My grandfather’s family were Czech Jews who narrowly avoided the Holocaust. The wealthy nations wouldn’t give them visas. Everyone could see what Hitler was up to. But the US and others still had antisemitic – anti–virtually-everyone – immigration quotas. When it mattered, there were two places in the world that would let them in: China and Bolivia. They went to Bolivia, and as antisemitism became less fashionable toward the end of the war they got to come to America. I’m grateful for what continuity I have with them: the saved letters, the family traits in stories. When I see people dying to cross borders today, I see more continuity. Not same-ness, just continuity. I can’t see people as desperate as my ancestors were and pretend it’s completely different. Everyone in danger of their life deserves help. They don’t earn that responsibility from the rest of us. They just have it, by being a person.

“We’d love to take refugees, but gosh, how can we guarantee that among these starving people and enemies of oppressive states there isn’t anyone who might fractionally lessen our own sense of security?”

“We’d love to take refugees, but gosh, first we have to process them!”

“We’d love to take refugees, but gosh, there’s all this darn paperwork!”

The thing about geography, for me, is continuity. Everywhere is related in calculable ways to everywhere else. There are walls on the ground, but the numbers move smoothly through them. The numbers come from land grabs and military ballistics. We can use them as invisible but omnipresent reminders that you can get there from here.

When I was small, I was used to worldbuilding fiction where the writer had left some things undiscovered. Often this must have been a way to build an ethos of mystery, of romance, of potential, of nascence. Other times it was probably a practical way of leaving options open for the settings of later books in the series. It was very unfair that on the real globe, everything habitable was explored. It felt mean to give the reader a world without the potential for huge lost societies who might have figured out a lot of surprising stuff. “This is all you get.” Rude."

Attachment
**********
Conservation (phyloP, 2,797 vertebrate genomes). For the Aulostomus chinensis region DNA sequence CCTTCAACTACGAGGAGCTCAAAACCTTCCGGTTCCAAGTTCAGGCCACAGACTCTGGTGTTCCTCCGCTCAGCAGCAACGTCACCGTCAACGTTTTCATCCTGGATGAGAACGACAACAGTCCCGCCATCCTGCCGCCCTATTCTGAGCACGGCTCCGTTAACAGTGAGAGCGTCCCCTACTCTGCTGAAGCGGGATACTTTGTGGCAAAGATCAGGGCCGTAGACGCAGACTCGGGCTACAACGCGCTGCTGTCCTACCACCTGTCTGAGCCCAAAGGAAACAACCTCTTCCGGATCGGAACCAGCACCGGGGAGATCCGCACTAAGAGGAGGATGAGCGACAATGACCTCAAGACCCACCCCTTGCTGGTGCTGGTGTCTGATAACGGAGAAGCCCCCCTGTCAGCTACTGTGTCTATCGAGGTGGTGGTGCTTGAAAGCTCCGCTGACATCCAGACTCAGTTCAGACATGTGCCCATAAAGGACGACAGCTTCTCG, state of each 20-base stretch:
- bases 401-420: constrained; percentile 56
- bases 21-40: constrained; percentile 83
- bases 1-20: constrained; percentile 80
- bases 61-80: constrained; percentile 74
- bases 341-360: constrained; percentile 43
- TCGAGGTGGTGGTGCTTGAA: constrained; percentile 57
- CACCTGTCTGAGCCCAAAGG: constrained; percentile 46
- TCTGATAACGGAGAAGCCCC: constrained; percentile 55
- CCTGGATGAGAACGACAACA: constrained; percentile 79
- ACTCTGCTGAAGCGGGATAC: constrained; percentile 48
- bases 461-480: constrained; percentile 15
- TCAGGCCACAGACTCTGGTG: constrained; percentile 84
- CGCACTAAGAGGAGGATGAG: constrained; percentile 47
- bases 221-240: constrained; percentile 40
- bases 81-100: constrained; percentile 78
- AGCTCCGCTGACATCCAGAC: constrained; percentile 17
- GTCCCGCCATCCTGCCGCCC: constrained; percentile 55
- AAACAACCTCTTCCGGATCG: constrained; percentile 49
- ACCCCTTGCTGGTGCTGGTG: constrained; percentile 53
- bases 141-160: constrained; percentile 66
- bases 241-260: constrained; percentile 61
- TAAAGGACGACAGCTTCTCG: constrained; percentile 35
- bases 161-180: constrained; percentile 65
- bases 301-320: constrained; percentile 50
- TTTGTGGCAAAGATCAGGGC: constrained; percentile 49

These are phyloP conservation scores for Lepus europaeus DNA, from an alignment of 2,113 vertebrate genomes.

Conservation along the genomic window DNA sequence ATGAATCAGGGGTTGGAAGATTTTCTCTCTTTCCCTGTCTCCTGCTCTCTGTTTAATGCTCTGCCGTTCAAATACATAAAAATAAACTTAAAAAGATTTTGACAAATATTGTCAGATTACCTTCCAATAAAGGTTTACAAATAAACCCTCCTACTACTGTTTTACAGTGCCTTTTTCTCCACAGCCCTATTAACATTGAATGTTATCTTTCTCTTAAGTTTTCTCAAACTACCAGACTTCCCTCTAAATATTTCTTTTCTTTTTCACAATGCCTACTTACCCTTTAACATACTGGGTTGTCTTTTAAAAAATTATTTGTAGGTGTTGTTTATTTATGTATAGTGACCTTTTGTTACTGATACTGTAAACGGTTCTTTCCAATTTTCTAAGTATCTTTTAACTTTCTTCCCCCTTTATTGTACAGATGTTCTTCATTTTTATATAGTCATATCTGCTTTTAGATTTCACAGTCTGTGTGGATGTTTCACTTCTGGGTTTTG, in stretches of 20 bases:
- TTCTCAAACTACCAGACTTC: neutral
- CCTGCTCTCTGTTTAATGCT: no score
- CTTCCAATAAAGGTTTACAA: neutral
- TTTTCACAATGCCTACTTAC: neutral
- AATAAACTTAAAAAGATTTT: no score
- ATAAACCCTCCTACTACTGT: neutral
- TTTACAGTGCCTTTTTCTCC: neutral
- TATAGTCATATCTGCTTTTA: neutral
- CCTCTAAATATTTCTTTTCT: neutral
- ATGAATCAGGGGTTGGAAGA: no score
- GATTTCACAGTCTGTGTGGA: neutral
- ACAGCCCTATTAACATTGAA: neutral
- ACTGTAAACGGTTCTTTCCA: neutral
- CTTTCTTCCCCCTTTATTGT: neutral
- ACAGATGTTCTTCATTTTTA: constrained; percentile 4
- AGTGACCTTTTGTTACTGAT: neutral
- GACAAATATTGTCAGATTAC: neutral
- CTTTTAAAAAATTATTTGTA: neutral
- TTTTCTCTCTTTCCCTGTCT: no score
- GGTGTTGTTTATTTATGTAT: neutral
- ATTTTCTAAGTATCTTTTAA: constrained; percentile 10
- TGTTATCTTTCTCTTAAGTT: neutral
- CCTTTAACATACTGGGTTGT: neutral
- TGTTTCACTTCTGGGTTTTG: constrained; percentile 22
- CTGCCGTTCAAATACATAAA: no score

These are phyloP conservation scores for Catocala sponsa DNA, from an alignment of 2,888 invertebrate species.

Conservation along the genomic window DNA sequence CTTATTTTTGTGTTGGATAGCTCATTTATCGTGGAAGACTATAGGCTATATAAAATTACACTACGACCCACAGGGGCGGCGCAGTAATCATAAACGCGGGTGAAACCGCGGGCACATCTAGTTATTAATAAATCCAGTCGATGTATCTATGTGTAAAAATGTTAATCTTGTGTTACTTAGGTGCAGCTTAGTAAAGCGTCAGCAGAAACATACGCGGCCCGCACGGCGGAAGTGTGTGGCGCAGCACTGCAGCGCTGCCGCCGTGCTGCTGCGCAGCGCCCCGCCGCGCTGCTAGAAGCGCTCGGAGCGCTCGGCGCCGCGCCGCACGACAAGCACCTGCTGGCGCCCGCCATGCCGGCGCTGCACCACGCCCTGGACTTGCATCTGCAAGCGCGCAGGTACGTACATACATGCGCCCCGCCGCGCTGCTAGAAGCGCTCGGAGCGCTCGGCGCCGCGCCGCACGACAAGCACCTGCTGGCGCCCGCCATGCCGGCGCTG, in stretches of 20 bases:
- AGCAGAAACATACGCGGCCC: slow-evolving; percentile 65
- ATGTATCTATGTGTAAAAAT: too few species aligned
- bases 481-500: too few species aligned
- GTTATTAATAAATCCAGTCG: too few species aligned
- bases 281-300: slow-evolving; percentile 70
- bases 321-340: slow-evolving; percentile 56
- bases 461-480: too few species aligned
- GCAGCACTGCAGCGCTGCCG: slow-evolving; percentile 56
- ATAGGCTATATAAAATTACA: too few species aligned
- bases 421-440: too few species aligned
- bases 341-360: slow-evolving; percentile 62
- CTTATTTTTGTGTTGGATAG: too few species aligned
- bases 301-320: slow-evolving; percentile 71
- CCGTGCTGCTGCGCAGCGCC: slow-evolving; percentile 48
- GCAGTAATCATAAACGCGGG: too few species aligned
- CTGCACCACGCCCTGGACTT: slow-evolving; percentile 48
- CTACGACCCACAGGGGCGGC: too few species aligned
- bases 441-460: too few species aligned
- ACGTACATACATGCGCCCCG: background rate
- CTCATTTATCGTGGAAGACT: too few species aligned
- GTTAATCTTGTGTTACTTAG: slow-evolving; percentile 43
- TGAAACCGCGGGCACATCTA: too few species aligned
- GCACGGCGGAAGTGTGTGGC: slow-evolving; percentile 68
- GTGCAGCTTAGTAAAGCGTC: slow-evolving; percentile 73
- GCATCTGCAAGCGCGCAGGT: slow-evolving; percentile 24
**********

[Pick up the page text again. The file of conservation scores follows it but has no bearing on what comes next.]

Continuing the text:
africa  euope  us  migration  immigration  refugees  2015  charlieloyd  borders  border  mexico  congo  drc  bisie  goma  mining  lakekivu  landsat  landsat9  rewilding  crescentridgedawnredwoodspreserve  de-extinction  mammoths  magaflora  magafauna  science  sustainability  terraforming  bison  biomass  pleistocenepark  geoengineering  anthropocene  humanism  personhood  compassion  continuity  geography  society  policy  politics  politicalgeography  safety  security  fear 
april 2015 by robertogreco
'Grid Meets the Hills' shows terrain shaping S.F. - SFGate
"To the extent that the phrase rings any sort of bell, "urban events" may bring to mind visions of a flash mob, a street fair or a parade with corporate sponsors.

In San Francisco, it also can mean those spots where topography and real estate collide - the seductive disruptions that in turn embody what this city has come to be.

Contentious friction absorbed by the whole, again and again and again.

This is a roundabout introduction to the best book on San Francisco I've read in years, Florence Lipsky's "San Francisco: The Grid Meets the Hills." A French architect, Lipsky uses historical maps and her own eye-popping cartography images to show how surveyors and planners tackled the steep-hilled reality of our peninsula terrain. Beyond that, she explores how the lay of the land alters not just what we see, but how we see.